Melissa And Melinda's Argument Analysis

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Two sisters, Melissa and Melinda, are left with the decision to take their brother Matthew off life support. Matthew had been an accident that left him in a coma. Matthew suffered from a serious head injury: he will not wake up from this comatose state. When the EMTs found him, he had a living well that has left his sisters in charge of what happens next. The will states that the sisters have to completely agree on the decision before anything is done. Melissa and Melinda, though, have two opposing point of views. Melissa feels that there is no hope for the revival of her brother, because the doctors have proven his brain is no longer functional. Melinda, on the other hand, thinks that Matthew’s soul is still living and once the plug is pulled …show more content…
Since Melissa thinks that a person’s soul is no longer in existence after death, she suggests that they should take Matthew off life support. She has be provided with sufficient evidence to draw this conclusion and that is all she needs. She was hesitate when Melinda presented her thoughts about the soul, but she can still argue back. Melissa can further her argument by telling Melinda some of the theories associated with Aristotle’s views on the soul and body. Melinda, after hearing Melissa argument, will find that her sisters points are valid but do not possess enough truth. It kind of relates to Aristotle being Plato’s student. In some ways you can see that Aristotle resembles to Plato but very much differs. If Melinda was a student of Aristotle, she can still apply her own thoughts no matter what she was …show more content…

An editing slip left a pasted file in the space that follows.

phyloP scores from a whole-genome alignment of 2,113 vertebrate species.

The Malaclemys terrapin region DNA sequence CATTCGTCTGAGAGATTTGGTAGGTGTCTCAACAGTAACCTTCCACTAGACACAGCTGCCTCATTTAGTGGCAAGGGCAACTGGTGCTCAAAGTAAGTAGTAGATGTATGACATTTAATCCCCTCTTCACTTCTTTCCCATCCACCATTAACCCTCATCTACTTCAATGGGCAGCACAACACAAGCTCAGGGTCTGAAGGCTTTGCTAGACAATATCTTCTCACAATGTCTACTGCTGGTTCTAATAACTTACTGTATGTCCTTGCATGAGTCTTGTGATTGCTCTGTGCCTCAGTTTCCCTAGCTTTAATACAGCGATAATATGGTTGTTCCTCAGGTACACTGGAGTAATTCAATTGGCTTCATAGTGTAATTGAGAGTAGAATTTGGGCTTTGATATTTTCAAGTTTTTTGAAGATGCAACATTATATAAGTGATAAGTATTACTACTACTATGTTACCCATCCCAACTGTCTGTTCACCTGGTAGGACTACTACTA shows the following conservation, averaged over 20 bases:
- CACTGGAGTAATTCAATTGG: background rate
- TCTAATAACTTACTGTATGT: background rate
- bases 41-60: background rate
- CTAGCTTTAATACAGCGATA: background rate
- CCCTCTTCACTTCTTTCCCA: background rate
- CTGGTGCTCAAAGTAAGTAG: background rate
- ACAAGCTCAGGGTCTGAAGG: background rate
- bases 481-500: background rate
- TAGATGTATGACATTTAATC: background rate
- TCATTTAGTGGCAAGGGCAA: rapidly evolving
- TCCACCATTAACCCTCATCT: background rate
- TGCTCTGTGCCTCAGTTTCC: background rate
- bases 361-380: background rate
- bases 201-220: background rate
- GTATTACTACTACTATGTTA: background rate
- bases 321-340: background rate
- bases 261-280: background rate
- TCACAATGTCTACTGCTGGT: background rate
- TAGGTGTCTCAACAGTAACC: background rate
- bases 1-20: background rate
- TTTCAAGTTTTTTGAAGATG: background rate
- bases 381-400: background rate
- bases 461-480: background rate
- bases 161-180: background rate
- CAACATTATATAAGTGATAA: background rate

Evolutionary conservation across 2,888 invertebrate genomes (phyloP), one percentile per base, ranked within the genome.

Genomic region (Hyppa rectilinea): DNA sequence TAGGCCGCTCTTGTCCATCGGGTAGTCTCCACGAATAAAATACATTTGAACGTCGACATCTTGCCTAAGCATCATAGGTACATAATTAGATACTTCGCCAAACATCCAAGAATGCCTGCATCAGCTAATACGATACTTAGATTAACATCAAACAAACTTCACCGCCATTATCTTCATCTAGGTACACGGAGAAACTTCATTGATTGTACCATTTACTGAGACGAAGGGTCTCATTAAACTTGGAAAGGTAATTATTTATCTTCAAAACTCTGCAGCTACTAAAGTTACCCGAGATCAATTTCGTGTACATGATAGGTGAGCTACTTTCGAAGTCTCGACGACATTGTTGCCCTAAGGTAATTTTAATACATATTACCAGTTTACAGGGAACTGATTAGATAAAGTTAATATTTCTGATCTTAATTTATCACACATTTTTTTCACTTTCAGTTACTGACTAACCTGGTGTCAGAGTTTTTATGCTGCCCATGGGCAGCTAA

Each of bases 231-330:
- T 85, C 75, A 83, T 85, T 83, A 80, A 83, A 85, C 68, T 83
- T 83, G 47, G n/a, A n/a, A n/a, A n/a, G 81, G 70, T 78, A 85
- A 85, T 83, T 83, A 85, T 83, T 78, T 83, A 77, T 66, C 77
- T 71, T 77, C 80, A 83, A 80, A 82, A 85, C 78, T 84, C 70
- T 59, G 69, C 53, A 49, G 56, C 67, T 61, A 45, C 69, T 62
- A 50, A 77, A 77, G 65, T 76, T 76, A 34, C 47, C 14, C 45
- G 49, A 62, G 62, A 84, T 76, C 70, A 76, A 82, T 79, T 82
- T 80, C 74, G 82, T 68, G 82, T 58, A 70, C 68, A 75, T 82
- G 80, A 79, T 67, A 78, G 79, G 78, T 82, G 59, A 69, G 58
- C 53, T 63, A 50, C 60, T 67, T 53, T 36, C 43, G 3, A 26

Descartes would not have pulled the plug. Descartes believes that the mind and body are interchangeable. The mind and soul are very comparable in Descartes theories. In Descartes first two mediation he goes on to prove that the mind exists. In the first Mediation “of the Things of Which We May Doubt” Descartes reflects on doubts, that his senses deceive him constantly, he cannot rely on them. He also goes on to say that he does not know when to or how to distinguish a dream to be real or fake; some dreams may feel real but in reality did not happen. Then last he has this “Evil Genius” that is the creator of our minds and thoughts. The evil genius can create doubts and dreams, therefore, how are we going to know if he exist? Leading to Descartes cogitatio “I think, therefore I am” he makes his points that the mind exists. Descartes takes this example if wax and in theory that is what it is, he cannot truly know that the wax exists, like the body may not exist. “So that it must, in fine, be maintained, all things being maturely and carefully considered, that this proposition (pronunciatum ) I am, I exist, is necessarily true each time it is expressed by me, or conceived in my mind.” (Descartes Mediation II). Descartes believes that since he is thinking that his mind must exist for the most part but does not yet make it clear that the body exist. Not until going through Mediations III-V does he prove that God

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